A parallel to the Indian federal structure can be found in Germany. Despite the latter being a developed country, it also, like India, has provinces/states and provincial parties and coalition at the centre for several decades now. Yet, by developing their federalist political culture they manage to put the national and provincial spheres beyond local influence and despite not having dominant single or bi party system, the country has been governed with great equality and the political class has produced coherent and effective legislations and executive decision at both the national and provincial levels.
Most Indian provincial parties don’t seem to be worried about a principled position at the national level. Instead of aligning themselves with the paradigm of national politics, they tend to utilise their numbers in the national parliament for a range of beneficial ends, varying from an economic package that they can take credit for having extracted for the province, to gaining favour through the central government’s holding back of the Central Bureau of Investigation in proceeding against their leadership accused of corruption. A pattern of raw quid pro quo is emerging. Should it be considered an aberration of federal propriety or as a new functional model? Indian leadership appears to be happy in settling for the latter. Perhaps, the bigger national parties and their top brass realise that’s the only way to keep the plethora of provincial forces of this diverse nation somewhat together. But peril may lurk in future. Extensive fragmentation for political forces could result in the loss of a central unifying threads that the Congress party and lately, with limitations, the BJP and perhaps the Left, to some extent, have been rendering. Further division of political forces, especially the pan Indian ones, could eventually signal a beginning of the end that no one, in Indian political spectrum, wants to utter, as of now. The fall out of that unthinkable might well destabilise the entire region.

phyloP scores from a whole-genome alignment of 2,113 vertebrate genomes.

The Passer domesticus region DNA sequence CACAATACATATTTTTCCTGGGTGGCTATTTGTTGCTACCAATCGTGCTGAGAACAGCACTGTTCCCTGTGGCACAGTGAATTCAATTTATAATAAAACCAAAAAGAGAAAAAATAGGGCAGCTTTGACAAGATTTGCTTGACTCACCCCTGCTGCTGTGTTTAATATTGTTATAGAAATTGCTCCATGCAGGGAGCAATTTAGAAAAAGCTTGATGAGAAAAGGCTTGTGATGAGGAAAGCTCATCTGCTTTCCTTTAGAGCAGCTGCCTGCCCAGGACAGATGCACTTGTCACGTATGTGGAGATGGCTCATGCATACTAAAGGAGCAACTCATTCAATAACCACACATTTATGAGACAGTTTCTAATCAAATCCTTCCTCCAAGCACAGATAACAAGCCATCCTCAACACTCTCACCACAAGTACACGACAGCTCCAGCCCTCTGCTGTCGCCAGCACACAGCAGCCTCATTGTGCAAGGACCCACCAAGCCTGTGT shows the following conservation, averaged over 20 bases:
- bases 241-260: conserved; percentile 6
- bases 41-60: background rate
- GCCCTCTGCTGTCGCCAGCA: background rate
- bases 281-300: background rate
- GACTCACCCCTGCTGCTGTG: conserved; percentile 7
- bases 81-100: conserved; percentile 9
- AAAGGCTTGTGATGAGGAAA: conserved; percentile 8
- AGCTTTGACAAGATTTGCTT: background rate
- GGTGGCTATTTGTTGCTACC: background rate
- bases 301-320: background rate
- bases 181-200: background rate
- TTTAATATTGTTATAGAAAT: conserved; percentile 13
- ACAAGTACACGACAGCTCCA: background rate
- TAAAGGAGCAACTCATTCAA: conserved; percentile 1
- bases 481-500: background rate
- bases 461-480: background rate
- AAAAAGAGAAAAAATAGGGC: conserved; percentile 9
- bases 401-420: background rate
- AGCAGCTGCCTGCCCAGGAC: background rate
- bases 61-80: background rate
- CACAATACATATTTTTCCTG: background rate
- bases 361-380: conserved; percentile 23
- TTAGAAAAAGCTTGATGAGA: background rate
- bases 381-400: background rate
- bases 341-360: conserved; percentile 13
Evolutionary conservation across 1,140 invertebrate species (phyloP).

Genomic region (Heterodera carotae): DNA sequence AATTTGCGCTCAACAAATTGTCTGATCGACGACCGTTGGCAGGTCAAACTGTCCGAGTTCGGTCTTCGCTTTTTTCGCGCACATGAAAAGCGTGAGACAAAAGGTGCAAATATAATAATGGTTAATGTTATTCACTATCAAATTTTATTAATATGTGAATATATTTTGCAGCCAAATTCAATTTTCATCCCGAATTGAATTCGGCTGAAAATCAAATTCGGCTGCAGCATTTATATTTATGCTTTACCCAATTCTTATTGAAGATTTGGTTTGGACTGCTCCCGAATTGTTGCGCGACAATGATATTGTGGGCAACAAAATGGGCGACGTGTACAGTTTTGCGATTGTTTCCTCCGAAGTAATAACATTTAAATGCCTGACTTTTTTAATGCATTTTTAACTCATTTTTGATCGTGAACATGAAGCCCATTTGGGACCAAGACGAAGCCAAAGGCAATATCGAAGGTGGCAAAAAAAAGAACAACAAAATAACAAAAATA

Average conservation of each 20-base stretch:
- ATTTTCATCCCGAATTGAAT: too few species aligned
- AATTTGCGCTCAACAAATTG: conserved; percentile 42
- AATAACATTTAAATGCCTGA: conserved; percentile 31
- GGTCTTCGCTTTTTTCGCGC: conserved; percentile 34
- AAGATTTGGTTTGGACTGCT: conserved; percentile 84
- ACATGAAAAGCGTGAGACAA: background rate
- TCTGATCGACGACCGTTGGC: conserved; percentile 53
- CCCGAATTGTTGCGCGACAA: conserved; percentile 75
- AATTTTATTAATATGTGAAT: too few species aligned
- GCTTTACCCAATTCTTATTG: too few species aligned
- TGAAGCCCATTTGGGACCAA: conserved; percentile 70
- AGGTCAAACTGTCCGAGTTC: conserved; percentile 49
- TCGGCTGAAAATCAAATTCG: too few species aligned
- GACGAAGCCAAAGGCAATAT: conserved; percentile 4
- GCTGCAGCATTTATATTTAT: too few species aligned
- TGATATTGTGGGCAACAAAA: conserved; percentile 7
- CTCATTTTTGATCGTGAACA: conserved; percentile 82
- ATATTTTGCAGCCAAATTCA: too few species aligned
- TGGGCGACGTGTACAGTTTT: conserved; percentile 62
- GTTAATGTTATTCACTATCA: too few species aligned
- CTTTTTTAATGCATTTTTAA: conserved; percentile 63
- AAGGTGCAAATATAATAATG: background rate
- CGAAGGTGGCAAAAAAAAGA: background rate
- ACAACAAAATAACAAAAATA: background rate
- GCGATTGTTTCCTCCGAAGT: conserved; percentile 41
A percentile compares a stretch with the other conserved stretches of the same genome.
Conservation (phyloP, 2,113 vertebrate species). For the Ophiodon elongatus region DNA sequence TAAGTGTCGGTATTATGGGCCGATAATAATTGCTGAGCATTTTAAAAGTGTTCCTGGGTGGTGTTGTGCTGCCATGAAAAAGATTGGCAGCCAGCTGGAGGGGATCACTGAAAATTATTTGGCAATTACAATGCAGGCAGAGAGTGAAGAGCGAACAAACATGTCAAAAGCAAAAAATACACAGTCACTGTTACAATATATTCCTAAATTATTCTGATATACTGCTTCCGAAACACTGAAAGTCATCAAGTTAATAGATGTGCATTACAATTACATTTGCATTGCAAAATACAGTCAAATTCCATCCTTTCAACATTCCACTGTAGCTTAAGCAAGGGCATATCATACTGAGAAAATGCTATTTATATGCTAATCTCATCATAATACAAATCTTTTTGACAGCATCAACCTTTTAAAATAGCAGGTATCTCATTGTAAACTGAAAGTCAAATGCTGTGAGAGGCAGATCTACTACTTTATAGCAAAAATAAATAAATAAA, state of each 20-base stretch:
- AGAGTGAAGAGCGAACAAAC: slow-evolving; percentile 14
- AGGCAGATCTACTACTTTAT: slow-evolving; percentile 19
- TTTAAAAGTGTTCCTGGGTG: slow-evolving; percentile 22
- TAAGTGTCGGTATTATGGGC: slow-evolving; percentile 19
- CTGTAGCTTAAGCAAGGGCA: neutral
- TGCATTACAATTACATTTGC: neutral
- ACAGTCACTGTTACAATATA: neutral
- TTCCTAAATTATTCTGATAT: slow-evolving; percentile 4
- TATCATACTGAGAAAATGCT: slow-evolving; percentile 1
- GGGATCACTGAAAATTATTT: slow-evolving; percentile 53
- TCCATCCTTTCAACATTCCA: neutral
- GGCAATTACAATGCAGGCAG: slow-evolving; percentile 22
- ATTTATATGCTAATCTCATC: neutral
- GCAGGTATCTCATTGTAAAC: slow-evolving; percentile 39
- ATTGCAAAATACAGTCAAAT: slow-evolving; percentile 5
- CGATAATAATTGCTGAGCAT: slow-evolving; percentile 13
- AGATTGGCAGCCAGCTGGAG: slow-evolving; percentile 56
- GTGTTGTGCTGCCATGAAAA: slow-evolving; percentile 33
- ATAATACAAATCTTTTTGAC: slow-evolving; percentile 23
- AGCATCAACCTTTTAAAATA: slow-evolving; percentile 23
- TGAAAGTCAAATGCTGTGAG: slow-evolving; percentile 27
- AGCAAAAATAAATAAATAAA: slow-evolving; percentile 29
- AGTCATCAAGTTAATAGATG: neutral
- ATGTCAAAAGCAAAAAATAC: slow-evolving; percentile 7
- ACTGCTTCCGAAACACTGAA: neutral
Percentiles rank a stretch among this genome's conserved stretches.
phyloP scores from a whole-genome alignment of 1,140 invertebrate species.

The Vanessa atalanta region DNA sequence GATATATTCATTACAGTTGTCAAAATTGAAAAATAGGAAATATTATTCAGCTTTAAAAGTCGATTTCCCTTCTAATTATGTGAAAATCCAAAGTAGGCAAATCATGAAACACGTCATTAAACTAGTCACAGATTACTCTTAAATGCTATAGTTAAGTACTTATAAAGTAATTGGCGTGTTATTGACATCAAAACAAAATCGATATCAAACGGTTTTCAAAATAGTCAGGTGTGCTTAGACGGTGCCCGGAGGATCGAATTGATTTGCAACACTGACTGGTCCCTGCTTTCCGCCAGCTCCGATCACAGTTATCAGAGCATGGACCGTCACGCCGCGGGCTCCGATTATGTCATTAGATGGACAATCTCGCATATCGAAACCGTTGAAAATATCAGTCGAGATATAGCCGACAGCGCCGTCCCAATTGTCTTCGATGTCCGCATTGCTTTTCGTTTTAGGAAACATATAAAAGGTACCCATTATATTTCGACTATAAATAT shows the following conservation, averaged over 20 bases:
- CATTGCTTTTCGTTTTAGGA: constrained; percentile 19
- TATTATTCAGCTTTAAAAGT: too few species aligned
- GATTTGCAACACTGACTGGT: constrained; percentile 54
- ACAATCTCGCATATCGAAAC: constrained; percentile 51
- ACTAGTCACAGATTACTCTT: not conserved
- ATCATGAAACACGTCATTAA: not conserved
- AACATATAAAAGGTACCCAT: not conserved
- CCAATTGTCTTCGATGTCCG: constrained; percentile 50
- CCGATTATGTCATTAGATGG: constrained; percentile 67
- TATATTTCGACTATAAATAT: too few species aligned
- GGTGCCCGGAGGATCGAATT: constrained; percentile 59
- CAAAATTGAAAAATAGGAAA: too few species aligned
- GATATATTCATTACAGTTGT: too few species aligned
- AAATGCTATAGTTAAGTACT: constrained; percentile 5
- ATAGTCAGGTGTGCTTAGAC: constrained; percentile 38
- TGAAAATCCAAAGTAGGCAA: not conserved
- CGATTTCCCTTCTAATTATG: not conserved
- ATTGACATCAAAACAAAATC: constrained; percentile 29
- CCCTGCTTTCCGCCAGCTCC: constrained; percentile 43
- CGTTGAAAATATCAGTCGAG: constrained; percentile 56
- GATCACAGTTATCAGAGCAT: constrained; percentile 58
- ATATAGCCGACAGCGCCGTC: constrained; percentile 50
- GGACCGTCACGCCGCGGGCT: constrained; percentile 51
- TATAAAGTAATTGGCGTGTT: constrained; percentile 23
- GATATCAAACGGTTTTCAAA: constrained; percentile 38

The weakening of central power also makes it harder to tackle serious issues like communal bigotry, terrorism, militancy etc. Entities, almost extra constitutional, like Shiv Sena, Maharashtra Navanirman Sena, SGPC, Deobandh Darul Ulum, RSS, Bajrang Dal, VHP, etc. are expanding their constituencies. Maoist groups are ever more active in underdeveloped parts of central India. Full normalcy is far from a reality in Kashmir and in the Northeast as the separatists continue to be in action to some degree. One may argue that the worst hasn’t happened. It may be true; but the same can’t be said about the future looking at the decay of central power.
Expectation in case of a country as diverse and, problem prone thereof, as India has to be pragmatic. Therefore, consistent status quo, more or less, through the existing or a new model of coalition politics at national domain could be described as a reasonable achievement for the republic. But obviously some calibration of the system, whichever one is adopted, is imperative to make it effective enough to deliver reasonably so as to fit the bill of domestic and international expectations in terms of economic growth and good governance at the least. While most of the big and small nations of the developing world are already in this rush, lagging behind for a country of India’s stature is unimaginable to any of the stake holders. IPA
The author is a commentator on South Asian politics from Bangladesh